At the end of the 12th century, the castle was rebuilt in stone. Skenfrith Castle, like its sisters White Castle and Grosmont Castle, is a Norman castle built shortly after 1066 to protect the route from Wales to Hereford.
We really enjoyed making this film of a splendid castle in a really lovely village. Everyone should grow up with a castle as a playground.
Chepstow Castle is the oldest surviving post-Roman stone fortification in Britain. Situated in Monmouthshire in Wales on cliffs overlooking a bend in the tidal part of the River Wye, it was the southernmost of a chain of castles built in the Welsh Marches. Construction began in 1067 under the instruction of the Norman Lord William FitzOsbern. It was originally called Striguil, which means River Bend.
Near the village of Llantilio Crossenny in Monmouthshire, Wales sits the imposing 12th-century Norman fortress of White Castle. Constructed on the foundations of its predecessor which was built of wood and earth in 1066, it was intended to protect the route from Wales to Hereford. It may have been commissioned by William fitz Osbern, the Earl of Hereford.
In 1135, King Stephen responded to a Welsh revolt by bringing together White Castle and its sister fortifications of Grosmont and Skenfrith to form a lordship known as the “Three Castles”. King John gave the castle to Hubert de Burgh, in 1201. Over the next few years, it was passed from Hubert, his rival the de Braose family, and the Crown.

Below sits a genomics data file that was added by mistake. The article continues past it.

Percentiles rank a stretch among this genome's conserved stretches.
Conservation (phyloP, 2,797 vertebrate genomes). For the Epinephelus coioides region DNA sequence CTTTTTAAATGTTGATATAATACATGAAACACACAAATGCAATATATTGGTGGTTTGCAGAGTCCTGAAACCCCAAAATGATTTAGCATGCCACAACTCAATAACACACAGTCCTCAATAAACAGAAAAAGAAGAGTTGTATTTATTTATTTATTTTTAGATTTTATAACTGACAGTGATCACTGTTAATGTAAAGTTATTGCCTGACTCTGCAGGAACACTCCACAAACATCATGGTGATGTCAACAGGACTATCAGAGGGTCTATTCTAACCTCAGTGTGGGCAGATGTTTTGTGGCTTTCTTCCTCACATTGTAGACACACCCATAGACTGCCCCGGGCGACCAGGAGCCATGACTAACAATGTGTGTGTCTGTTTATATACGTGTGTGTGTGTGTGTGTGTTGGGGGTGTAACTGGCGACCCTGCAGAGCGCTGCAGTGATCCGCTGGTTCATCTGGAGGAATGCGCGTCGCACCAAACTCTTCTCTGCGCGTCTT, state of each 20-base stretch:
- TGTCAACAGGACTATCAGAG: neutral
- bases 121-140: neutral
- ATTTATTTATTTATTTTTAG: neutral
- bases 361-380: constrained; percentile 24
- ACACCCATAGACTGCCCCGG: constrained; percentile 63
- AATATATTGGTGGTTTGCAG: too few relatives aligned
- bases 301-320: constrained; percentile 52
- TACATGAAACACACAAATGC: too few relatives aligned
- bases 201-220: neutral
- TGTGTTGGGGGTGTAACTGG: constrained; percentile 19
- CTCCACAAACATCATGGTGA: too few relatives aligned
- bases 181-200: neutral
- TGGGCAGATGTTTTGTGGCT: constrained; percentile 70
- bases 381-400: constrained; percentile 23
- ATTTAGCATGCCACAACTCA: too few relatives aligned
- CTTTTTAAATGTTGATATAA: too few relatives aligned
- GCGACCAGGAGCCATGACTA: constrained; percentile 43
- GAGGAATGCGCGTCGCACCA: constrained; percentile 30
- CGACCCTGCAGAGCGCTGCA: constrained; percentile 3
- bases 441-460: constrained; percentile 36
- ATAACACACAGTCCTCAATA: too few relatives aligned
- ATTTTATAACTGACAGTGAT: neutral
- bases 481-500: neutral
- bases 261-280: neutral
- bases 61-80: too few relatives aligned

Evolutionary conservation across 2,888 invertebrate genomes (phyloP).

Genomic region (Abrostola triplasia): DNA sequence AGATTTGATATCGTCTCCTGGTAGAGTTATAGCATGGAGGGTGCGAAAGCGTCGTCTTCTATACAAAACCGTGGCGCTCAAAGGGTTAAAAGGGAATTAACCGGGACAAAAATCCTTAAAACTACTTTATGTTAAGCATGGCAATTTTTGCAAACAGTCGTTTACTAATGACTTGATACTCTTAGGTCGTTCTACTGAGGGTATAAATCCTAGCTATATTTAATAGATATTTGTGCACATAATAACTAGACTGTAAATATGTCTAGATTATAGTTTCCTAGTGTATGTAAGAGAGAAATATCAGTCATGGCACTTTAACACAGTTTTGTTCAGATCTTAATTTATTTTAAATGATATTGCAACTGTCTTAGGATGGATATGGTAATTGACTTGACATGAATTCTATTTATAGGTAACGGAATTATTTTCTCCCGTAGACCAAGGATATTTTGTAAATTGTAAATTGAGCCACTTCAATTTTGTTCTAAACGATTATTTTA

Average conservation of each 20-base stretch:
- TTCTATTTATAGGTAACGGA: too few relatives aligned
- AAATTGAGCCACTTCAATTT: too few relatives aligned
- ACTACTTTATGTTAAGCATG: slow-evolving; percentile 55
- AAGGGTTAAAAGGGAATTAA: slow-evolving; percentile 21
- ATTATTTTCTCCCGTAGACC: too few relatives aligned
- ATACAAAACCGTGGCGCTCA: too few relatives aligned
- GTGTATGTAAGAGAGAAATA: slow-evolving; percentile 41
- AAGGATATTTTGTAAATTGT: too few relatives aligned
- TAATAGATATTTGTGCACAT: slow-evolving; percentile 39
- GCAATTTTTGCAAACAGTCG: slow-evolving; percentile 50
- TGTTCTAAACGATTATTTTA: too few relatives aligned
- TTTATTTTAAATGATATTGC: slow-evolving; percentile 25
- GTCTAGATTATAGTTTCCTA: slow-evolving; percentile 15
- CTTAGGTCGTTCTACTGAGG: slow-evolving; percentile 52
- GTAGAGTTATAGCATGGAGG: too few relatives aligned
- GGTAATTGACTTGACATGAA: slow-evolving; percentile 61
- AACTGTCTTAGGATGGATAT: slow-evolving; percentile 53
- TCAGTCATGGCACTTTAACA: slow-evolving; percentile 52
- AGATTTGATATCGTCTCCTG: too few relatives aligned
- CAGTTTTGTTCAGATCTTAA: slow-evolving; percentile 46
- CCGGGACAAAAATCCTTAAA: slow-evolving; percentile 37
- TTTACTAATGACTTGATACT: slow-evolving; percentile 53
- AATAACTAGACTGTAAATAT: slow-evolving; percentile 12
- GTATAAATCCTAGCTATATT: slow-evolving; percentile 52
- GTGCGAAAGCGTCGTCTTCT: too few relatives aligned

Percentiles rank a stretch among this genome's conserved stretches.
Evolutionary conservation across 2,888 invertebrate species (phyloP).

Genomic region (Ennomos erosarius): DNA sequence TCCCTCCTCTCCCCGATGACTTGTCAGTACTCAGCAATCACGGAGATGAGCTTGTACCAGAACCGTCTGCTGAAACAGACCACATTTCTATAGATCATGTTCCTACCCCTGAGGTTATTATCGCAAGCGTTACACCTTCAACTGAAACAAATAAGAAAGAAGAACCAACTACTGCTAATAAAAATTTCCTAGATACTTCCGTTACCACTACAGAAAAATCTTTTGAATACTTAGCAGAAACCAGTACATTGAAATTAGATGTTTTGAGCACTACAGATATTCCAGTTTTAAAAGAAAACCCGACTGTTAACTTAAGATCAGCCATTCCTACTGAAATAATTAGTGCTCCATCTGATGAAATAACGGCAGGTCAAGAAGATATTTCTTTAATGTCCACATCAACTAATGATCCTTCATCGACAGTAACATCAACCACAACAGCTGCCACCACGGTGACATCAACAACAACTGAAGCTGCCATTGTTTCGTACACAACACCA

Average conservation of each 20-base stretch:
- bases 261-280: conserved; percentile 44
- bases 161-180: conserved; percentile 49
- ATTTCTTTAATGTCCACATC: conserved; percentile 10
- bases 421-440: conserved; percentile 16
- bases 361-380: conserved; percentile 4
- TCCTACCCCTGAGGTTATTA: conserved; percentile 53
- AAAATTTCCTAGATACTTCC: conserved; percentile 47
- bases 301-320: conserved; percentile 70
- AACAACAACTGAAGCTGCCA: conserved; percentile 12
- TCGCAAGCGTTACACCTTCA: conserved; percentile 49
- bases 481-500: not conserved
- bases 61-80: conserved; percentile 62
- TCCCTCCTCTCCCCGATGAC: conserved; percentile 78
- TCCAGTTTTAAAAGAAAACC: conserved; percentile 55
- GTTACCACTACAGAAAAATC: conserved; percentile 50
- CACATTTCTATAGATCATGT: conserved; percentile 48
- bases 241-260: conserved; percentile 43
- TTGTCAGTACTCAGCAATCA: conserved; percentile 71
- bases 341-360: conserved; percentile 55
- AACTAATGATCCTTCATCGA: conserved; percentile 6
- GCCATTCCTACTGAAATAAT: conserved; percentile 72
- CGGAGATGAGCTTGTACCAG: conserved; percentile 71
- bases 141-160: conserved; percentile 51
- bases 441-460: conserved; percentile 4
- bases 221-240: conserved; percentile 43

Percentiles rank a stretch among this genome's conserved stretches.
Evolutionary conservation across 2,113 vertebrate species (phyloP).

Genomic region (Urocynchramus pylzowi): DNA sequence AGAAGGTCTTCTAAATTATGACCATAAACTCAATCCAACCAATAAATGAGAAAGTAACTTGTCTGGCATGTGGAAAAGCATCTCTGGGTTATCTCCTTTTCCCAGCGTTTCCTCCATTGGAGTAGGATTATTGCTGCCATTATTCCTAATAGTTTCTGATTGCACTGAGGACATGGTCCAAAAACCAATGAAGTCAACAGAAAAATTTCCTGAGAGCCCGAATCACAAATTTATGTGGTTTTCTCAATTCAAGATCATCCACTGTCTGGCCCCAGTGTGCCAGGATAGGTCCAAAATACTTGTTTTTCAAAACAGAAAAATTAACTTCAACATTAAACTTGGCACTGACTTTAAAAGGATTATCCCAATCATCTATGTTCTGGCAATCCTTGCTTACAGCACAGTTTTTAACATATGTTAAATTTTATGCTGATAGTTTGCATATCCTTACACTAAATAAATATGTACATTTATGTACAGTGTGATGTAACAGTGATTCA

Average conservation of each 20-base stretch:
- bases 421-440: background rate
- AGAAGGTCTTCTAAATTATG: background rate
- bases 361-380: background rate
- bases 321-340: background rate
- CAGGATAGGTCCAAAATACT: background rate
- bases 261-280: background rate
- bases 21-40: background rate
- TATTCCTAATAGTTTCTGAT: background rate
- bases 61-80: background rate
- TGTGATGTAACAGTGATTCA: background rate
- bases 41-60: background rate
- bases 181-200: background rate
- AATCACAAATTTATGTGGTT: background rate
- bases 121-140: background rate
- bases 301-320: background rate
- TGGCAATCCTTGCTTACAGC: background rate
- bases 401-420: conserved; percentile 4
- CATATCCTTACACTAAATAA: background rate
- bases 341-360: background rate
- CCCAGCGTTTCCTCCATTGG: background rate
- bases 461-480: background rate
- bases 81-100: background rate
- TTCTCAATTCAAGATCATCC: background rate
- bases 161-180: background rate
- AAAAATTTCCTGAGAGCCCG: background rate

Raglan Castle is a late medieval castle north of the village of Raglan in the county of Monmouthshire in south-east Wales.
The current Raglan castle was built between the 15th and early 17th centuries by the Herberts and the Somersets. It boasts a sizeable hexagonal Keep called the Great Tower or the Yellow Tower of Gwent. The tower was surrounded by a moat and could therefore only be accessed via a drawbridge but to reach this point one must already have negotiated the gatehouse which was itself protected by a drawbridge and twin portcullises. Beyond the gatehouse, are what was once luxurious accommodations.
Today we’re visiting Raglan castle.
The current Raglan Castle is a late medieval affair dating from between the 15th and early 17th centuries. The ruling families of the Herbert’s and the Somerset’s built what was a luxurious fortified castle. It is a large hexagonal keep known as the Great Tower or the yellow tower of Gwent. It is a large hexagonal keep known as the Great Tower or the yellow tower of Gwent.